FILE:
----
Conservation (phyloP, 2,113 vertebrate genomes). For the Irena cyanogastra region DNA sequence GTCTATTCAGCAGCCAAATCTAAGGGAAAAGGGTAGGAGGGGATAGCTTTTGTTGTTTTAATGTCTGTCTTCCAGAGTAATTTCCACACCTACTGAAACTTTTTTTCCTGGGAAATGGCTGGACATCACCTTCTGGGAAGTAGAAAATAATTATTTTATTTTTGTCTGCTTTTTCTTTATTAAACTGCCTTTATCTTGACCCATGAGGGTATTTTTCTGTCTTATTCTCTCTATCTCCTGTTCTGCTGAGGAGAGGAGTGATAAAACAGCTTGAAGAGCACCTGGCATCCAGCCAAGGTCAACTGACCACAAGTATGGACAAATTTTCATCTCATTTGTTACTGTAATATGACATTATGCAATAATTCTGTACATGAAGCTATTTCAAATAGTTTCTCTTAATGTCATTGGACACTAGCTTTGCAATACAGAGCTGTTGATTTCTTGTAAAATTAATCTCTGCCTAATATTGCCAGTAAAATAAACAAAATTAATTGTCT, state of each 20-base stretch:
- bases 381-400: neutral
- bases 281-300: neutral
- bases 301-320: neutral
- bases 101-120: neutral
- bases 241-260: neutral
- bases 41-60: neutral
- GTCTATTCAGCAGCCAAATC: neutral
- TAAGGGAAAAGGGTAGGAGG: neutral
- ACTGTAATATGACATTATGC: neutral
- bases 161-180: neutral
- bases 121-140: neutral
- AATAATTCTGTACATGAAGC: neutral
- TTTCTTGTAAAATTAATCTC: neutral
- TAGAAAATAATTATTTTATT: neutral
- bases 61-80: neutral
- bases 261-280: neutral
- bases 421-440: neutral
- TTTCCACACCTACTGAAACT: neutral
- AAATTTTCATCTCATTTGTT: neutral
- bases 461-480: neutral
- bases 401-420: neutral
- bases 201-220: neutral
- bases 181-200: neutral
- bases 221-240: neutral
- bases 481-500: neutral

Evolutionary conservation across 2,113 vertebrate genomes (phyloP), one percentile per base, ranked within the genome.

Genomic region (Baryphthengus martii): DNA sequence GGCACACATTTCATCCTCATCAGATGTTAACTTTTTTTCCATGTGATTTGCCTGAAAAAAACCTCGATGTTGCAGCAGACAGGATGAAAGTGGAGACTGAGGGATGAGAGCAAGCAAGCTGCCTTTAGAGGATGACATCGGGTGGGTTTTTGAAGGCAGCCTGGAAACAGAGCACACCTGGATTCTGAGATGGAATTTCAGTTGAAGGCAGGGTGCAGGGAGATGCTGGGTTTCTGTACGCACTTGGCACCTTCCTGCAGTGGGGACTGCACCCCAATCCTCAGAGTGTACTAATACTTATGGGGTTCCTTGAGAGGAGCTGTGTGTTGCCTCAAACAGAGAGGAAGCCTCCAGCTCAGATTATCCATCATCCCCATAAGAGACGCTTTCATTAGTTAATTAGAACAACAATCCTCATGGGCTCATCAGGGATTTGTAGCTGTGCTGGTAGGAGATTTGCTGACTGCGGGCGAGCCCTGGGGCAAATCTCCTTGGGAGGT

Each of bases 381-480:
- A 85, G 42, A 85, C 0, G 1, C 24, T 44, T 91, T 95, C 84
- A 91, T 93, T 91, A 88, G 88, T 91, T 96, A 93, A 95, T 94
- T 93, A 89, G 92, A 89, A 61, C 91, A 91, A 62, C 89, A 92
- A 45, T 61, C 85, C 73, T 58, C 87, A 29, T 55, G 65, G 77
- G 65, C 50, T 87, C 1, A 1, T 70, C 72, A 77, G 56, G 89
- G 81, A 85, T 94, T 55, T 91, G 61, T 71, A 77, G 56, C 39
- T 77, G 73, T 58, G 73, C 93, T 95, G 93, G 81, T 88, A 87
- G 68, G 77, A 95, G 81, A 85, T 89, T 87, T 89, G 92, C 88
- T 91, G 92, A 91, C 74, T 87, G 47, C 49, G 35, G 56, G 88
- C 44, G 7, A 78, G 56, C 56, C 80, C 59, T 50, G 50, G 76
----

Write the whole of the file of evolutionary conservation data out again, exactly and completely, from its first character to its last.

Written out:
Conservation (phyloP, 2,113 vertebrate genomes). For the Irena cyanogastra region DNA sequence GTCTATTCAGCAGCCAAATCTAAGGGAAAAGGGTAGGAGGGGATAGCTTTTGTTGTTTTAATGTCTGTCTTCCAGAGTAATTTCCACACCTACTGAAACTTTTTTTCCTGGGAAATGGCTGGACATCACCTTCTGGGAAGTAGAAAATAATTATTTTATTTTTGTCTGCTTTTTCTTTATTAAACTGCCTTTATCTTGACCCATGAGGGTATTTTTCTGTCTTATTCTCTCTATCTCCTGTTCTGCTGAGGAGAGGAGTGATAAAACAGCTTGAAGAGCACCTGGCATCCAGCCAAGGTCAACTGACCACAAGTATGGACAAATTTTCATCTCATTTGTTACTGTAATATGACATTATGCAATAATTCTGTACATGAAGCTATTTCAAATAGTTTCTCTTAATGTCATTGGACACTAGCTTTGCAATACAGAGCTGTTGATTTCTTGTAAAATTAATCTCTGCCTAATATTGCCAGTAAAATAAACAAAATTAATTGTCT, state of each 20-base stretch:
- bases 381-400: neutral
- bases 281-300: neutral
- bases 301-320: neutral
- bases 101-120: neutral
- bases 241-260: neutral
- bases 41-60: neutral
- GTCTATTCAGCAGCCAAATC: neutral
- TAAGGGAAAAGGGTAGGAGG: neutral
- ACTGTAATATGACATTATGC: neutral
- bases 161-180: neutral
- bases 121-140: neutral
- AATAATTCTGTACATGAAGC: neutral
- TTTCTTGTAAAATTAATCTC: neutral
- TAGAAAATAATTATTTTATT: neutral
- bases 61-80: neutral
- bases 261-280: neutral
- bases 421-440: neutral
- TTTCCACACCTACTGAAACT: neutral
- AAATTTTCATCTCATTTGTT: neutral
- bases 461-480: neutral
- bases 401-420: neutral
- bases 201-220: neutral
- bases 181-200: neutral
- bases 221-240: neutral
- bases 481-500: neutral

Evolutionary conservation across 2,113 vertebrate genomes (phyloP), one percentile per base, ranked within the genome.

Genomic region (Baryphthengus martii): DNA sequence GGCACACATTTCATCCTCATCAGATGTTAACTTTTTTTCCATGTGATTTGCCTGAAAAAAACCTCGATGTTGCAGCAGACAGGATGAAAGTGGAGACTGAGGGATGAGAGCAAGCAAGCTGCCTTTAGAGGATGACATCGGGTGGGTTTTTGAAGGCAGCCTGGAAACAGAGCACACCTGGATTCTGAGATGGAATTTCAGTTGAAGGCAGGGTGCAGGGAGATGCTGGGTTTCTGTACGCACTTGGCACCTTCCTGCAGTGGGGACTGCACCCCAATCCTCAGAGTGTACTAATACTTATGGGGTTCCTTGAGAGGAGCTGTGTGTTGCCTCAAACAGAGAGGAAGCCTCCAGCTCAGATTATCCATCATCCCCATAAGAGACGCTTTCATTAGTTAATTAGAACAACAATCCTCATGGGCTCATCAGGGATTTGTAGCTGTGCTGGTAGGAGATTTGCTGACTGCGGGCGAGCCCTGGGGCAAATCTCCTTGGGAGGT

Each of bases 381-480:
- A 85, G 42, A 85, C 0, G 1, C 24, T 44, T 91, T 95, C 84
- A 91, T 93, T 91, A 88, G 88, T 91, T 96, A 93, A 95, T 94
- T 93, A 89, G 92, A 89, A 61, C 91, A 91, A 62, C 89, A 92
- A 45, T 61, C 85, C 73, T 58, C 87, A 29, T 55, G 65, G 77
- G 65, C 50, T 87, C 1, A 1, T 70, C 72, A 77, G 56, G 89
- G 81, A 85, T 94, T 55, T 91, G 61, T 71, A 77, G 56, C 39
- T 77, G 73, T 58, G 73, C 93, T 95, G 93, G 81, T 88, A 87
- G 68, G 77, A 95, G 81, A 85, T 89, T 87, T 89, G 92, C 88
- T 91, G 92, A 91, C 74, T 87, G 47, C 49, G 35, G 56, G 88
- C 44, G 7, A 78, G 56, C 56, C 80, C 59, T 50, G 50, G 76